The state should require that tenure decisions are based on evidence of teacher effectiveness.
Tennessee's probationary period for new teachers is five years. To earn tenure, probationary teachers must receive an overall performance effectiveness rating of above expectations or significantly above expectations during the last two years of the probationary period.
A tenured teacher who receives two consecutive overall ratings of below expectations or significantly below expectations may be reverted to probationary status until they receive two consecutive ratings of above expectations or significantly above expectations.
Because Tennessee's teacher evaluation ratings are centered primarily on evidence of student learning (see Goal 3-B), basing tenure decisions on these evaluation ratings ensures that classroom effectiveness is appropriately considered.
SB 1528 (2012)
Ensure that sufficient evidence is considered in tenure decisions.
To ensure that tenure decisions are based on sufficient evidence of teacher effectiveness in the classroom, Tennessee should consider basing decisions on cumulative evidence of performance, rather than just two years' ratings.
Tennessee recognized the factual accuracy of this analysis. The state added that individual teacher effect scores are based on three years of data when available, so there is more than two years' worth of cumulative data for tested teachers.
Tenure should be a significant and consequential milestone in a teacher's career.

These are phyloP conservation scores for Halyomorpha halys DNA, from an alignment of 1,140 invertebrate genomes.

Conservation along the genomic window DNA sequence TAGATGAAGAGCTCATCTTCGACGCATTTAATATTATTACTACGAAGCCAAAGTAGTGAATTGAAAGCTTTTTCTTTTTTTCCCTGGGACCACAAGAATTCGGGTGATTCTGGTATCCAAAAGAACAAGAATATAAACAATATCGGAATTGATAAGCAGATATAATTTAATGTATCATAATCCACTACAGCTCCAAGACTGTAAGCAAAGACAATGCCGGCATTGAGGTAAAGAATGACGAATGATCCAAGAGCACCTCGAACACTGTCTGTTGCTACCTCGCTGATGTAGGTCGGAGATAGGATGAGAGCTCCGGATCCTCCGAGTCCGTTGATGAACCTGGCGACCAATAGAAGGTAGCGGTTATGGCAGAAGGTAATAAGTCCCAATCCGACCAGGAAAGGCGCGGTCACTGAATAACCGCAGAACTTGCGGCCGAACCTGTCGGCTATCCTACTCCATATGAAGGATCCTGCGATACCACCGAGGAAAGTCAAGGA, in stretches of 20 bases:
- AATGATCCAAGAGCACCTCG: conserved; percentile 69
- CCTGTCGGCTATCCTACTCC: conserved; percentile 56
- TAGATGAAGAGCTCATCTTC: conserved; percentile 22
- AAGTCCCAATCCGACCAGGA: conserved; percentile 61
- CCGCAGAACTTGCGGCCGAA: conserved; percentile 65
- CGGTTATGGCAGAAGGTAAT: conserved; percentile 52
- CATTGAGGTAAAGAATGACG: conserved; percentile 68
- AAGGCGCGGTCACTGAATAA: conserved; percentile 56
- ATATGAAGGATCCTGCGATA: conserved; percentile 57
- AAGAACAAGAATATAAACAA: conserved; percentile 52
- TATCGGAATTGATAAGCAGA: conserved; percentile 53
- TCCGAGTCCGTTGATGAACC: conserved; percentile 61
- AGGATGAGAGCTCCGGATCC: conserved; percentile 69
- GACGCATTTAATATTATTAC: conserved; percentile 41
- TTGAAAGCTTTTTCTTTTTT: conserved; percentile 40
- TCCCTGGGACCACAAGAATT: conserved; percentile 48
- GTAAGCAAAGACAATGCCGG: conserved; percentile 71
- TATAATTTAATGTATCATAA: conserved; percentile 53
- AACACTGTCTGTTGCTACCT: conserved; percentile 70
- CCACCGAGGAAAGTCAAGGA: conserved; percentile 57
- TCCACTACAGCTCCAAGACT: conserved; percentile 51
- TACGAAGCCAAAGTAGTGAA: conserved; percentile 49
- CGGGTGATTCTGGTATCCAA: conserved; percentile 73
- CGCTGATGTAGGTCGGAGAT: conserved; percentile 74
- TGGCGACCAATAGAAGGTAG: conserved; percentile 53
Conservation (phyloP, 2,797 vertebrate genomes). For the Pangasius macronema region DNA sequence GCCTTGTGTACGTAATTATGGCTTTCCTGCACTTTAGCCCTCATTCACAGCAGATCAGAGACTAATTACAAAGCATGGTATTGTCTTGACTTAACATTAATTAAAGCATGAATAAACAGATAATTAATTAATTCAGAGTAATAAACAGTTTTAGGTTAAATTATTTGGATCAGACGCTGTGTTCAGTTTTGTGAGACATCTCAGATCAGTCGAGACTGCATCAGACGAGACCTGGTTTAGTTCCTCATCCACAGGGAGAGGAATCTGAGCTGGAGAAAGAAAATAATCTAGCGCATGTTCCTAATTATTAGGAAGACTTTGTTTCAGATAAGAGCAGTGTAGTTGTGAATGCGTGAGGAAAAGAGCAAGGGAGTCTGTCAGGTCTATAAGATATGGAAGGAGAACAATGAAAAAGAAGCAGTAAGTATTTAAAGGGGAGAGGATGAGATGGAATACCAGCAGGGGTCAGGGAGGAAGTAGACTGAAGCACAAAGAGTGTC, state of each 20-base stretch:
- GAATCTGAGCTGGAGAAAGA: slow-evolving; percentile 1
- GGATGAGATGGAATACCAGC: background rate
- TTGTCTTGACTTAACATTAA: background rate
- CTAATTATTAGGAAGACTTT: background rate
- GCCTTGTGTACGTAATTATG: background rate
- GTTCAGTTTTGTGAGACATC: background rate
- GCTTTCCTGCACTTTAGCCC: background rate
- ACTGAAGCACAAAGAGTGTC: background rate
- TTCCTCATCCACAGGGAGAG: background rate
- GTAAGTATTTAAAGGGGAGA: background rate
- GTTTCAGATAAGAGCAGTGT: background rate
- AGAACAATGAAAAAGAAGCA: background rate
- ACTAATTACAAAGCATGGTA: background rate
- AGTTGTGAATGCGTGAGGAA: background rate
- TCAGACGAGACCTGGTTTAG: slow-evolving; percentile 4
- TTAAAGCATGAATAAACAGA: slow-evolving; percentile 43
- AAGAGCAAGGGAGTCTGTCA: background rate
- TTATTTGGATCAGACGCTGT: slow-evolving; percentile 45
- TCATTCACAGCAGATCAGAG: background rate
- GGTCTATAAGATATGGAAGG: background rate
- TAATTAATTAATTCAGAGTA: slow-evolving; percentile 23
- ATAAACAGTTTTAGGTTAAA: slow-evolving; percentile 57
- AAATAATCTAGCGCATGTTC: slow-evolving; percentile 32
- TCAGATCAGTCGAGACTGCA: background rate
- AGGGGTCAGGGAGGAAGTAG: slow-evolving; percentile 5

The decision to give teachers tenure (or permanent status) is usually made automatically, with little thought, deliberation or consideration of actual evidence. State policy should reflect the fact that initial certification is temporary and probationary, and that tenure is intended to be a significant reward for teachers who have consistently shown effectiveness and commitment. Tenure and advanced certification are not rights implied by the conferring of an initial teaching certificate. No other profession, including higher education, offers practitioners tenure after only a few years of working in the field.
States should also ensure that evidence of effectiveness is the preponderant (but not the only) criterion for making tenure decisions. Most states confer tenure at a point that is too early for the collection of sufficient and adequate data that reflect teacher performance. Ideally, states would accumulate such data for five years. This robust data set would prevent effective teachers from being unfairly denied tenure based on too little data and ineffective teachers from being granted tenure.
Tenure: Supporting Research
Numerous studies illustrate how difficult and uncommon the process is of dismissing tenured teachers for poor performance. These studies underscore the need for an extended probationary period that would allow teachers to demonstrate their capability to promote student performance.
For evidence on the potential of eliminating automatic tenure, articulating a process for granting tenure, and using evidence of effectiveness as criteria for tenure see D. Goldhaber and M. Hansen, "Assessing the Potential of Using Value-Added Estimates of Teacher Job Performance for Making Tenure Decisions." Calder Institute, February 2010, Working Paper 31. Goldhaber and Hansen conclude that if districts ensured that the bottom performing 25 percent of all teachers up for tenure each year did not earn it, approximately 13 percent more than current levels, student achievement could be significantly improved. By routinely denying tenure to the bottom 25 percent of eligible teachers, the impact on student achievement would be equivalent to reducing class size across-the-board by 5 students a class.
For additional evidence see R. Gordon, T. Kane, and D. Staiger, "Identifying Effective Teachers Using Performance on the Job," The Hamilton Project Discussion Paper, The Brookings Institute, April 2006.